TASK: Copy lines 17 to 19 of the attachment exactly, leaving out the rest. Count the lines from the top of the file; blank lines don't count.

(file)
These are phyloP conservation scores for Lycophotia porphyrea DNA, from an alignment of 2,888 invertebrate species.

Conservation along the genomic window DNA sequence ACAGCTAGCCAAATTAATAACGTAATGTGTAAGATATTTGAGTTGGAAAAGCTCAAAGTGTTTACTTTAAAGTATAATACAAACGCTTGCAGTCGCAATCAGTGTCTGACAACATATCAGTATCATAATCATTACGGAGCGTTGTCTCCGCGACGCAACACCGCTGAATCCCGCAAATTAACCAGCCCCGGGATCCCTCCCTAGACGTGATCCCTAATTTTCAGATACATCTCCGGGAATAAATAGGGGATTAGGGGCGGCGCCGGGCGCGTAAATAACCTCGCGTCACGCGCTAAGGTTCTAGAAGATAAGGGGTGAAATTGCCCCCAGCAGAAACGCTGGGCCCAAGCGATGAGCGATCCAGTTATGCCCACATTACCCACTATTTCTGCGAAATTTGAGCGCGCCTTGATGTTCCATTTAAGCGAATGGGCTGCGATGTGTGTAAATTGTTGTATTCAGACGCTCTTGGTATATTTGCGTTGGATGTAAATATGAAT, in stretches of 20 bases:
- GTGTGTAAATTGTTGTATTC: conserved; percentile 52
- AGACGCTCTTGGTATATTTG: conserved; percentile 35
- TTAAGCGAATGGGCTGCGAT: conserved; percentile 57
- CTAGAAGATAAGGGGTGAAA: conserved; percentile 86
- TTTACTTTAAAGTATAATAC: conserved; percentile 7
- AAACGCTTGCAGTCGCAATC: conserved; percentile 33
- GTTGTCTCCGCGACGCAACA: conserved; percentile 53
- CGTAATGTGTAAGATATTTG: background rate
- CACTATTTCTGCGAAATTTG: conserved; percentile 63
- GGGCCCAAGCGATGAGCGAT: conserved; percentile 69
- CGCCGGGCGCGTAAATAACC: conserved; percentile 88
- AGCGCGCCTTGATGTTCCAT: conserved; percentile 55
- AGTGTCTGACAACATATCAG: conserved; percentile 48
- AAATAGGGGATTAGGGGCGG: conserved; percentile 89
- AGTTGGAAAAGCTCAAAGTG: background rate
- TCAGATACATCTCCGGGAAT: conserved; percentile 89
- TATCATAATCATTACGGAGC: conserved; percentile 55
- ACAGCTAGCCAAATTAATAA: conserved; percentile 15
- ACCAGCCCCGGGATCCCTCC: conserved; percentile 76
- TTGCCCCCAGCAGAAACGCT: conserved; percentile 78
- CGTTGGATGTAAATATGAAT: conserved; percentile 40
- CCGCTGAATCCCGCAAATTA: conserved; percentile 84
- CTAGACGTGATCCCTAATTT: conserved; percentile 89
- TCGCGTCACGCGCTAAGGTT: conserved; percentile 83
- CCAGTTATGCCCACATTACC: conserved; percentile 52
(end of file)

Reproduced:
- AGTTGGAAAAGCTCAAAGTG: background rate
- TCAGATACATCTCCGGGAAT: conserved; percentile 89
- TATCATAATCATTACGGAGC: conserved; percentile 55